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coverpic flag Norway - Full Moon 59 - 08/04/01

Mind Your Head

Odd music? Nope. Odd is the new pop-star around Norway, and presents catchy, guitar-driven widescreen pop-rock with some heavy touches of bittersweet love-hurt melancholy. As the opening words of first song, Never Without, goes: "Sing your song of the broken-hearted, of those who cry themselves to sleep." Weeping pop. You'd better mind your head, because the songs on Mind Your Head sneak in your ears to get stuck in your head.

Odd is a 28 year old from Årdal (a small industrial town on the western coast of Norway), who's been preparing his album debut the last five years. He's one of EMI's jewels, and the two singles released last autumn and winter, Heroine and Free Me, gained a lot of radio air-play. A third single, the immediate opening track Never Without, was released earlier this summer, and the expectations for this album must be massive. Recorded and produced (by Ronald Bood) in Sweden, it seems like Odd (and EMI) hopes to surf the golden Swedish wave of launching and breaking artists with success internationally. The record company mentions Swedish pop-stars Kent and Andreas Johnson, as well as Manic Street Preachers, Jeff Buckley. Other, more fitting, names to drop, are chronic melancholics such as Coldplay, Muse, Travis and Neil Finn. The latter not only because of the cover of his song Last Day Of June (off the Finn brother's 1995 album Finn). I suppose fans of Crowded House (or anything Finn has done) will embrace Odd.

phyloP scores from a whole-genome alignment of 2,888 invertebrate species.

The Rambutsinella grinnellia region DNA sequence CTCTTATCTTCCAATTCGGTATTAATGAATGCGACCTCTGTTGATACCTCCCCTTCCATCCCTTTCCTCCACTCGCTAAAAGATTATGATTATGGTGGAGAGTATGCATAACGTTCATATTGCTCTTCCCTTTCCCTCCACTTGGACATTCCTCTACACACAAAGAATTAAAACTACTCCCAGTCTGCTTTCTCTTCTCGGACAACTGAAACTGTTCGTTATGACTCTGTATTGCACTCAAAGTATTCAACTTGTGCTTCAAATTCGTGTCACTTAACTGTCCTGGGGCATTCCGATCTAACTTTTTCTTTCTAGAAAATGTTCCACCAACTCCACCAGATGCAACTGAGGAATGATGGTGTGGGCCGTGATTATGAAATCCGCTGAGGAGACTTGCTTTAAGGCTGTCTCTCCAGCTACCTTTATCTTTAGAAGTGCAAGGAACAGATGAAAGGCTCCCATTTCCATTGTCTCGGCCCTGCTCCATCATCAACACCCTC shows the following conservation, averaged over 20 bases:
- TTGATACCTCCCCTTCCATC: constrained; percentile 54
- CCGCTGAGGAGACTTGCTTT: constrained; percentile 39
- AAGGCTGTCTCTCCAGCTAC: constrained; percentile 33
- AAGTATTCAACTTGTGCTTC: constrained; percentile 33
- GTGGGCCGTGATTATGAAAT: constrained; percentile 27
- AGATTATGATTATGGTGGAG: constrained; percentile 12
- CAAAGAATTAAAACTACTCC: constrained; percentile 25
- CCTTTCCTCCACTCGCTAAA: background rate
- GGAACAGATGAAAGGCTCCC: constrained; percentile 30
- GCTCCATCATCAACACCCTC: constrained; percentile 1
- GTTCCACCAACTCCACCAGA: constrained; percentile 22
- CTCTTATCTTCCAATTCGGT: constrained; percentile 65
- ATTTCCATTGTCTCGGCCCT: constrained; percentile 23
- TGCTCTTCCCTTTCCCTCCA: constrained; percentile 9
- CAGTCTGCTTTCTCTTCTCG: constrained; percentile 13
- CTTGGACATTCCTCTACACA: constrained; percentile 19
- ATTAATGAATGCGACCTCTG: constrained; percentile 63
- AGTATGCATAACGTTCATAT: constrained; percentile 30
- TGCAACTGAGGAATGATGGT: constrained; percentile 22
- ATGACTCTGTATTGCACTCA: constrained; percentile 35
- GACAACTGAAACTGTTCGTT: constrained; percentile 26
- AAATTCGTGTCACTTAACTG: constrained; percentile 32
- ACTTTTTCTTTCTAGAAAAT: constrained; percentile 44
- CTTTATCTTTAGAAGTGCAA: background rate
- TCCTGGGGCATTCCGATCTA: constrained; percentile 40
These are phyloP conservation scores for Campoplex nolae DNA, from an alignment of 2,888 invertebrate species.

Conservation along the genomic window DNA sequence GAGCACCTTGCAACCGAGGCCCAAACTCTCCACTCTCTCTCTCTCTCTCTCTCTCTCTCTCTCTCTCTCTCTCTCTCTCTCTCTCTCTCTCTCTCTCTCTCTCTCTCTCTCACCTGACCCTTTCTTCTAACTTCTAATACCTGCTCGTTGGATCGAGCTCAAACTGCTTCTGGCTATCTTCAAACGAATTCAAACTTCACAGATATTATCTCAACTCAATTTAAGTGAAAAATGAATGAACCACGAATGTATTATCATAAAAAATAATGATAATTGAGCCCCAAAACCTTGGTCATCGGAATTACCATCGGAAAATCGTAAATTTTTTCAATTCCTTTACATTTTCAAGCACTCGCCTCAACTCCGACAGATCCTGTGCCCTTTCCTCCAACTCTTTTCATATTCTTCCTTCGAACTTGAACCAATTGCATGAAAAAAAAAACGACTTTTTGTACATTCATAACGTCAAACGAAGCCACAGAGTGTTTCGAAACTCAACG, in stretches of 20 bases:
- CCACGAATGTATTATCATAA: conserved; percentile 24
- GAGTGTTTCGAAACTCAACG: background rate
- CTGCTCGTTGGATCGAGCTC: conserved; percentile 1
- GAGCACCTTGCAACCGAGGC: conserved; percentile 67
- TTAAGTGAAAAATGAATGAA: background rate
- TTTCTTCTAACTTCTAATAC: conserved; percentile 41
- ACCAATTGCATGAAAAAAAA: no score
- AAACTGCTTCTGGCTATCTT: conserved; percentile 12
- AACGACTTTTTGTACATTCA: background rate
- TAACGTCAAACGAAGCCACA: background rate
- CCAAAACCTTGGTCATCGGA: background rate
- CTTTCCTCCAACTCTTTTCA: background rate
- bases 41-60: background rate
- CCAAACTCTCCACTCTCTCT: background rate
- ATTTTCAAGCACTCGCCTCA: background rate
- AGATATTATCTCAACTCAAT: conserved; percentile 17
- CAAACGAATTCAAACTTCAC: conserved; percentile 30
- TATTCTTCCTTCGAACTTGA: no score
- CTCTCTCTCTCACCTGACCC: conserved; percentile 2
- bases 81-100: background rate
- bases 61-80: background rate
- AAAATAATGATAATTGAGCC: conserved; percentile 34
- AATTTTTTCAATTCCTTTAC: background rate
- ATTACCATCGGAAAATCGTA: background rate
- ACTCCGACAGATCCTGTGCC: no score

Opening song Never Without unveils an instant, direct hit song, and it shows an artist with guts; cocksure with the right charisma to become star. Next song, Self Control, shows total control (despite the lyrics dealing with "lack of self control"). Wall-to-wall pop-sound, elegantly arranged and produced. Heroine, the first single, is ace. So immediate, with a chorus dragging you by the hair, and with guitars banging the ceiling. A song that could've come out of Kurt Cobain's secret pop-drawer. With No One Is Leaving it slows down. Yep, ballad, but working. Assited by the fine voice of Dilba. Stay is one of the more rockier part of the album, and again Odd shows his song-writing abilities, presenting irresistable melody lines and a sugar-spun chorus. Free Me has got a refreshing drive, but is of the more straightforward songs, I think. With a chorus somehow reminiscent to Brit-band Kula Shaker (lost somewhere in India?). Finally Mind Your Head close the album. A calmed down moment - more naked in style - and a fine song it is. A good ending. Despite the drum machine...

11 songs. A few fillers, yes, but more than enough powerful stuff. Convincing. Odd can be starry-eyed without blushing. Oldtimers a-ha and Morten Abel move over; a new pop crown prince is ready for the crown and throne.

Mind Your Head will be released August 20th.

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